The PFC part of a single stage resonant converter can deal with this, because during interval 24 the half bridge node is high and therefore the primary stroke of the PFC occurs (assuming the mains voltage is at a positive half cycle), storing energy from the mains into the PFC inductor, while during the interval 26-34 the energy from the PFC inductor is stored in the Vbus capacitor of the resonant part. During the interval 36 (and 20) both switches are off, but a residual voltage is present at the half bridge node. It is therefore required that Vbus−Vmains remains below this residual voltage in order to prevent disturbing the operation during the interval 36 (and 20) by an undesired current build-up in the PFC inductor. This condition can be fulfilled by defining the operation conditions of the resonant converter.

During interval 22, the lower switch is turned on again, but this will not cause current to build up in the PFC inductor. Effectively there is no additional effect of the second pulse during this interval 22 and the interval where both switches are off. This mode of operation can be replicated using the first and second variables for controlling a resonant converter and PFC.

For a bridgeless PFC converter, as for example shown in FIG. 2 a, timing is dependent on the sign of the mains voltage. It is therefore necessary to maintain the conditions required to keep the PFC out of CCM operation and preferable also to keep the operation symmetrical between two mains half cycles. The bridgeless PFC may therefore be controlled by means of an asymmetrical duty cycle, where the timing of the switches is inverted for opposing mains half cycles.

A further extension of the mode described in WO 2009/098640 with respect to FIG. 15 is the use of a so-called energy dump interval where, preferably somewhere during interval 26 (for a CCM energy dump) or 28 (for a DCM energy dump), the lower switch is turned off for a short interval. This allows energy to be stored in the magnetizing inductance much faster than into the resonant capacitor. Using this option makes the interval 28,30,32,34 optional.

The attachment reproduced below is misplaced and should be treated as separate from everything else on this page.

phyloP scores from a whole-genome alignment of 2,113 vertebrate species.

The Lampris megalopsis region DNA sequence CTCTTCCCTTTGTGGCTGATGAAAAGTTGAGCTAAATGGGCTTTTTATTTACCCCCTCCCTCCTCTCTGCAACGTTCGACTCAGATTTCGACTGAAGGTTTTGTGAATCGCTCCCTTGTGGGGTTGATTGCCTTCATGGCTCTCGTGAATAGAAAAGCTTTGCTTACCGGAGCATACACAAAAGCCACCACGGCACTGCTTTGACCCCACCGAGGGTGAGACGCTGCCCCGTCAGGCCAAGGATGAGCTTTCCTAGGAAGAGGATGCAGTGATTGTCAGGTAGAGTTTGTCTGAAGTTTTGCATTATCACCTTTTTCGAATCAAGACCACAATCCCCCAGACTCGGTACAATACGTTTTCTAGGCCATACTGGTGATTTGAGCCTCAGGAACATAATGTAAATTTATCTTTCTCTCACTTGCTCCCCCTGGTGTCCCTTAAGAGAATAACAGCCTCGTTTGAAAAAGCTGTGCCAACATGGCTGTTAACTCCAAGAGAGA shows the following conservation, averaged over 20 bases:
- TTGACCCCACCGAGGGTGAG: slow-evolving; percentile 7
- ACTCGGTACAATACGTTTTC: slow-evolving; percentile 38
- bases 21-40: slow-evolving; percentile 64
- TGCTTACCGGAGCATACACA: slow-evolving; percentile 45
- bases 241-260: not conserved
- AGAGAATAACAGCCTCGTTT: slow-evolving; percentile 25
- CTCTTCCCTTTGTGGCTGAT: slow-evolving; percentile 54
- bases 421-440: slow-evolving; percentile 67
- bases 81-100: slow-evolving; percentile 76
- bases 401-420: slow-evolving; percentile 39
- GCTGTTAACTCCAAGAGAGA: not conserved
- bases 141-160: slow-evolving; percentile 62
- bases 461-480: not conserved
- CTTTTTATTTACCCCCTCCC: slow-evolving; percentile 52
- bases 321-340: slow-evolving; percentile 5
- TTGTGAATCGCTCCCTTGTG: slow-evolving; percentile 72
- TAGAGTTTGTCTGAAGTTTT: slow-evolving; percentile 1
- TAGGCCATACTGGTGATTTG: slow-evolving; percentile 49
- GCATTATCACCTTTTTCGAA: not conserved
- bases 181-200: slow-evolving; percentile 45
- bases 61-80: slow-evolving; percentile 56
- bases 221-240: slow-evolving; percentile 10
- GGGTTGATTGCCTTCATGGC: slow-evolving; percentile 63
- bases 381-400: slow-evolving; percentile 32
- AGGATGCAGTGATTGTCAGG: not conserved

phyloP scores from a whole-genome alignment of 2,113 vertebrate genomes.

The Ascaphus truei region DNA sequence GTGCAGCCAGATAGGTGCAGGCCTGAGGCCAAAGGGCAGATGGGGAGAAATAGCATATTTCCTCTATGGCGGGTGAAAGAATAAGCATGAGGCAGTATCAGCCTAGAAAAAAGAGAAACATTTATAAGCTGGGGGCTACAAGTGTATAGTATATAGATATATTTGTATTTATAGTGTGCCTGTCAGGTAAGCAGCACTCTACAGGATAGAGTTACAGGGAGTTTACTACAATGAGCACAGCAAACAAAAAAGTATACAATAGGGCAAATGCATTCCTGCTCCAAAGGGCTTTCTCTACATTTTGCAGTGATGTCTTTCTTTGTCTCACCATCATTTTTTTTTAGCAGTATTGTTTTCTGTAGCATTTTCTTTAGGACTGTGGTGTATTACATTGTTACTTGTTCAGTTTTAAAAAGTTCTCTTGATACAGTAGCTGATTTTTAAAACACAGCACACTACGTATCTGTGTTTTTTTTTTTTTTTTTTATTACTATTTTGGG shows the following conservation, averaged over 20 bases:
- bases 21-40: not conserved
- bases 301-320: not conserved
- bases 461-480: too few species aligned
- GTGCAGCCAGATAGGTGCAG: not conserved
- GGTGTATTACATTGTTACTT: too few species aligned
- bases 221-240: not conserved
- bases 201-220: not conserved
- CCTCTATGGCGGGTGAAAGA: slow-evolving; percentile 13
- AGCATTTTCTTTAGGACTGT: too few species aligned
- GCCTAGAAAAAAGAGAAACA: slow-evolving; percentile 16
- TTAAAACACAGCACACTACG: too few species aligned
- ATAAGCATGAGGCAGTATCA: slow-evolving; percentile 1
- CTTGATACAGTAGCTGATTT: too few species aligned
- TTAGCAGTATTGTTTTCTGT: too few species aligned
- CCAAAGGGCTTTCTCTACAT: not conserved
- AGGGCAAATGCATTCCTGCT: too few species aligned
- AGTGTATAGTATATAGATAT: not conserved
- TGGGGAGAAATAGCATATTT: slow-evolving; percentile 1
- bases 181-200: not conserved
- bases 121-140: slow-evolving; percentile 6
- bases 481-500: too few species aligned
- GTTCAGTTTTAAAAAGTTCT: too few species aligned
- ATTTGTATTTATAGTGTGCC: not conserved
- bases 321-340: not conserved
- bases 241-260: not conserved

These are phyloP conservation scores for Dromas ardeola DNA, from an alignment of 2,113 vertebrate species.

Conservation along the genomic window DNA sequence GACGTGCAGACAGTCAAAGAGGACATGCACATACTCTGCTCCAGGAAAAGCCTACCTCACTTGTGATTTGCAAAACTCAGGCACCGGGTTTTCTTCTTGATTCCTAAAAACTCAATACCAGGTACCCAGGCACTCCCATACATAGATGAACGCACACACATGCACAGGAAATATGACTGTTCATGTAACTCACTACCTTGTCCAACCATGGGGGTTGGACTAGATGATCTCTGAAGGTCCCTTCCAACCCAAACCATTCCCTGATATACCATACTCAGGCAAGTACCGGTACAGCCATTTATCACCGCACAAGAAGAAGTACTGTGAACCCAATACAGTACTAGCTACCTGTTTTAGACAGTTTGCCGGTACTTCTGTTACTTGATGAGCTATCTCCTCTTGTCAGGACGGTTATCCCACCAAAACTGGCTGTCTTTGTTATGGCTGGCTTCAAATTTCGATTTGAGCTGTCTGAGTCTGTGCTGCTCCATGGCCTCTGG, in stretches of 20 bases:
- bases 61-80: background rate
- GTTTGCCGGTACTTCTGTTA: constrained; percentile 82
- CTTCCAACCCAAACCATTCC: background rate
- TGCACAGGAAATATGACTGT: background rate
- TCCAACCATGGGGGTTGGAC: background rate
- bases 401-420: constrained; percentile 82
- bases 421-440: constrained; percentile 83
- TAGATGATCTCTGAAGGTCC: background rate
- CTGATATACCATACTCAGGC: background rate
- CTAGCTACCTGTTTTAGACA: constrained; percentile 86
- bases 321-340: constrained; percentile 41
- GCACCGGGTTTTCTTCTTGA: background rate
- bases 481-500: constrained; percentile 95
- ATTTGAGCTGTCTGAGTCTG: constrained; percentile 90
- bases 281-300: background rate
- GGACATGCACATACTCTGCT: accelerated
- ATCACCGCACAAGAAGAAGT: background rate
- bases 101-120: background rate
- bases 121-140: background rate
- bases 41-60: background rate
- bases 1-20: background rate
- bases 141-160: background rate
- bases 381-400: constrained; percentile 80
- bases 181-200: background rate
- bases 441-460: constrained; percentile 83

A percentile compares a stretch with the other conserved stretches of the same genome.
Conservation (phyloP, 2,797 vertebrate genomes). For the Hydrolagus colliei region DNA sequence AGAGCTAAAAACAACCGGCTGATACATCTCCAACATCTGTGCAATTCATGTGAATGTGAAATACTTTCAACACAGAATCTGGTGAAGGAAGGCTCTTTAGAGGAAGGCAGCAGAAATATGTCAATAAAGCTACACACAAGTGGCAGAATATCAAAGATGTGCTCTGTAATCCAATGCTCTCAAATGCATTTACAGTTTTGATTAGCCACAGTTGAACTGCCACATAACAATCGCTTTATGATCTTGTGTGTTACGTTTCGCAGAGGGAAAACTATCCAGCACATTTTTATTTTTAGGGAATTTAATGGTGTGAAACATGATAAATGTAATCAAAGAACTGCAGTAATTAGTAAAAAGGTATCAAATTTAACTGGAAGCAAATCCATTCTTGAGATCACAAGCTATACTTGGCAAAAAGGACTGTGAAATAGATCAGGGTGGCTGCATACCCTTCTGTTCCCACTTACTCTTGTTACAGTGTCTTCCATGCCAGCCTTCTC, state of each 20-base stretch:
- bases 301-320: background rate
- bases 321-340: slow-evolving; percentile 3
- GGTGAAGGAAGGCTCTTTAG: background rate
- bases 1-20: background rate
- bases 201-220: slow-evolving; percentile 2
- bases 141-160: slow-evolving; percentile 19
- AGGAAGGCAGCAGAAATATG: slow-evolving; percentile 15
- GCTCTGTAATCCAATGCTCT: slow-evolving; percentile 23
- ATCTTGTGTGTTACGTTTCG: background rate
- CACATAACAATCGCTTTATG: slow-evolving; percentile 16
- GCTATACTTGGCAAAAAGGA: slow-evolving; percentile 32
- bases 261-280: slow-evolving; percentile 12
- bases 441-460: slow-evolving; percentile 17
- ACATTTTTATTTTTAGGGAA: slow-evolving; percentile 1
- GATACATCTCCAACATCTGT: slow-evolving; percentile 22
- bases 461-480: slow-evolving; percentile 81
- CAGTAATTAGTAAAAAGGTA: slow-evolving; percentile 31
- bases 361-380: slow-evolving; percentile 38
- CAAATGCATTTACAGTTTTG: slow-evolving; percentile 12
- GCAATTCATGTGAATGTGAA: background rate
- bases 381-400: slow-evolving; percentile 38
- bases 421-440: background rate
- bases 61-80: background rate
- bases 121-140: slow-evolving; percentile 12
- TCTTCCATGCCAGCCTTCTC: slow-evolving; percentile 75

FIG. 16 shows an example of a ‘DOM energy dump’ mode where the low side switch (GL) is turned off at the start of the energy dump interval (t=14 us) after secondary current has stopped flowing. FIG. 17 shows the ‘CCM energy dump’ mode where the low side switch (GI) is turned off at the start of the energydump interval (t=11.5 us) while secondary current still flows.

For both FIGS. 16 and 17, the combination with a single stage PFC forces the half bridge voltage to ground or Vbus (depending on the sign of the mains voltage) during the secondary stroke of the PFC. This could conflict with the energy dump interval as Vhb cannot rise. In this case an option could be to use a DCM energy dump and include one full ringing cycle of the magnetizing current (see FIG. 14) before starting the energy dump interval.

Further options are to include multiple energy conversion cycles within one period. This is shown in FIG. 18 (see signals VN(GH), VN(GL) and VN(VHB)) This option can be used in combination with several of the modes as discussed in relation to FIGS. 13 to 17.

These multiple energy conversion cycles will allow the PFC to operate in CCM during one or more energy conversion cycles (Gh+GI interval), depending on the ratio between input voltage and output voltage of the PFC.

Embodiments of the invention can be applied in lighting ballast applications that requiring power factor correction. Embodiments may also be incorporated into switched mode power supplies with power factor correction, for example for use as adapters for electronic equipment.

Other embodiments are intended to be within the scope of the invention, which is defined by the appended claims.

Claims (10)

The invention claimed is:
1. A method of controlling a power output of a resonant power converter comprising first and second switches connected in series between a pair of supply voltage lines, a resonant circuit connected to a node between the first and second switches and to an output connectable to an output electrical load, the resonant circuit comprising an inductor and a capacitor, the method comprising: